The deep-rooted religious culture of the area and its people
The roots of Ladin religious culture, as in the most part of alpine cultures, lie in Christianity and can be seen in the large number of churches, crucifixes, votive capitals, ways of the cross, statues and frescoes to be found throughout the area. Religious functions are much felt by the local population and many people play an active part in pastoral life. In their homes and more precisely, in their “stua” (typical alpine-style living room), the people of the Val di Fassa still reserve a corner in which to hang a Crucifix surrounded by effigies of the Sacred Heart and of the Madonna dell’Aiuto (Our Lady of Help). We should also mention the Corpus Domini celebrations, a solemn event with processions through the streets and exhibitions of old banners, followed by worshippers in their Ladin costumes, bands and parish choirs. Another important festival is that dedicated to St. Nicholas; on the evening of 5 December, the saint, in his cart or on horseback, with his white beard and red coat, knocks on doors bringing presents to those children who have been good all year. They must not be afraid of the devils (diaui), frightening figures wearing horrible wooden masks, carrying chains and covered with rough skins. There are many feast days to celebrate patron saints and these were once the occasion to organise fairs and livestock markets. The most important of these feast days is dedicated to St. Juliana, protectress of the valley, and it is celebrated on 16 February. On this occasion, many local people walk to the sanctuary dedicated to St. Juliana, which is situated in a splendid position overlooking the town of Vigo di Fassa. Equal attention is dedicated to the Madonna of Pietralba, also known as Baissiston by the local people. The sanctuary dedicated to her is in Alto Adige, after the Costalunga Pass for those arriving from Fassa, in the municipality of Nova Ponente. The origins of this shrine date back to the mid-16th century. It stands on a lonely, dominant site surrounded by large flat meadows, wild forests and views of the most beautiful mountains in Trentino Alto Adige: from Brenta to Ortles and from the Dolomites to Corno Bianco. Since around 1550, the people of the Val di Fassa have been making pilgrimages to Pietralba on foot, sustained by pure faith, in order to ask for grace or simply to pray. Today, this devotion to Our Lady of Baissiston has remained unchanged. Many old rituals of the faith are no longer celebrated but that does not mean that they have been forgotten; on the contrary, the population in general and above all, its younger members, is showing an increasing wish to return to the traditions and old customs, to the true heart of our people: a return to their origins in a quest for the values that have inspired and sustained the people of Fassa in their poverty through the centuries.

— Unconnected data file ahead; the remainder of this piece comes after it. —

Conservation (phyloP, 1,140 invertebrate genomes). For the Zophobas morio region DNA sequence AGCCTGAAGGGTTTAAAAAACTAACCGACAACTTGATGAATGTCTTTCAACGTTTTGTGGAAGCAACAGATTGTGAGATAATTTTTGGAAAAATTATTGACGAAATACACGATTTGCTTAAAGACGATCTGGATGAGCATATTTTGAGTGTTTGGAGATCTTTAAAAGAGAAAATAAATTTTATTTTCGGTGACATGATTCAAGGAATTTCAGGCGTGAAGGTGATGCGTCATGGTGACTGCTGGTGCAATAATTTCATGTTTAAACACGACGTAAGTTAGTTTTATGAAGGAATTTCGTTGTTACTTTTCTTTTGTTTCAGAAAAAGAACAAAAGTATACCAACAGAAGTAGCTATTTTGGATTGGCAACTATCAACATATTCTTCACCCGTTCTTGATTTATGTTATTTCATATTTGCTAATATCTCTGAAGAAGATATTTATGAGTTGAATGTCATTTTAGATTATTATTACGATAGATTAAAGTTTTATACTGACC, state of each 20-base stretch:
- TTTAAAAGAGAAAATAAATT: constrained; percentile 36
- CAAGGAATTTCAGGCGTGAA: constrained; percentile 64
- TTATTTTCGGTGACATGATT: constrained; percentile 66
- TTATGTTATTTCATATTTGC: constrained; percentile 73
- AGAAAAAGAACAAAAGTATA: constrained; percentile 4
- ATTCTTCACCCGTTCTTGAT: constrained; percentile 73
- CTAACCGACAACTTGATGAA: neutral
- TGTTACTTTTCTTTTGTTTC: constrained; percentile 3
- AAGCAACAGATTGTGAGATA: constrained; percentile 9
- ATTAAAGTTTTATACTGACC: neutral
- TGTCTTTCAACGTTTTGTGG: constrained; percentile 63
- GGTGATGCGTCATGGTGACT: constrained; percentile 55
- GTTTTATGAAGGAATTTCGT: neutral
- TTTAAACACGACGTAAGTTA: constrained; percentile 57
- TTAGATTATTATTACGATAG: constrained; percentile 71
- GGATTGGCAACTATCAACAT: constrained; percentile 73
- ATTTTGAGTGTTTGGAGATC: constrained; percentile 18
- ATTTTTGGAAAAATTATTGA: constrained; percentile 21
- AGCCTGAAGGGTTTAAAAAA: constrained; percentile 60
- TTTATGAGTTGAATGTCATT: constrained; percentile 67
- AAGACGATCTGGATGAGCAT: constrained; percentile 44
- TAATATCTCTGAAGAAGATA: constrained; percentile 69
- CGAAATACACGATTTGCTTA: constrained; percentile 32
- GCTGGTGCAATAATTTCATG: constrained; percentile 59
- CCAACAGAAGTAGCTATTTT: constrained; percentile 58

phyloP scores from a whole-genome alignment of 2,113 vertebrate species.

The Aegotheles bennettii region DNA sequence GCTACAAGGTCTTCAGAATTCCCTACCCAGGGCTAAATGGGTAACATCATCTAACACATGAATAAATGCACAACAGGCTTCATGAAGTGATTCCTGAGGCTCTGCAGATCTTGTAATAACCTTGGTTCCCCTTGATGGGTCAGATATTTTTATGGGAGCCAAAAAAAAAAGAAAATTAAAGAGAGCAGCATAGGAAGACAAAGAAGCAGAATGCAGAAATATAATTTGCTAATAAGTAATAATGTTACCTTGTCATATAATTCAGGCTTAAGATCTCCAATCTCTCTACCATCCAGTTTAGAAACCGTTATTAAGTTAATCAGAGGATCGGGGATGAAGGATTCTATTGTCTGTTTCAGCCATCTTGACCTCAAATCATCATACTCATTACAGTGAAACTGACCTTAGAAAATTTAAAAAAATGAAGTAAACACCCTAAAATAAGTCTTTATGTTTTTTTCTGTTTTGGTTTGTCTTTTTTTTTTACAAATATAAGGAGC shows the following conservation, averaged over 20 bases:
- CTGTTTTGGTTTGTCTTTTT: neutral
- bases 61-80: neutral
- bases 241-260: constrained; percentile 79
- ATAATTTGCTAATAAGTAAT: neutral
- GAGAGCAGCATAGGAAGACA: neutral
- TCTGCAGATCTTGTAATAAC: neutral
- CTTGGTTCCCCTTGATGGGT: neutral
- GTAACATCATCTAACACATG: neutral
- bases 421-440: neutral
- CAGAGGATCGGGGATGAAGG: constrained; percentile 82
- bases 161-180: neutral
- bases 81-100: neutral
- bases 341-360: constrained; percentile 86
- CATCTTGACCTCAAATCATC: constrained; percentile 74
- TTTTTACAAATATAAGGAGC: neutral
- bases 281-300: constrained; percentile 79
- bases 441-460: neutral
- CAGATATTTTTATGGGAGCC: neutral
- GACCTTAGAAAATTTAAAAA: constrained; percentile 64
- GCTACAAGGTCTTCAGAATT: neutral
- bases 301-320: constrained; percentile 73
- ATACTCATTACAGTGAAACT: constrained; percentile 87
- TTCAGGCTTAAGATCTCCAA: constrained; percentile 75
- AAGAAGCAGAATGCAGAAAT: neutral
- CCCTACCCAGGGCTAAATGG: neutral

The churches of the Val di Fassa, which are works of art showing the valley’s history, play an important role in the Val di Fassa. The most important is the church of San Giovanni, which was built towards the end of the 15th century, the old Parish Church of the Community of Fassa and diaconal seat. The old church of Santa Giuliana, dedicated to the patron saint of the valley, dominates the town of Vigo di Fassa from the north west. Also worthy of mention are the church of San Vigilio in Moena, which was consecrated in 1164, the church of San Lorenzo in Pera di Fassa, the Madonna della Neve church in Canazei (Gries) and the Church dedicated to Saints Rocco and Sebastiano in Penia. To see a full list of all the churches in the Val di Fassa, just click on the Info button.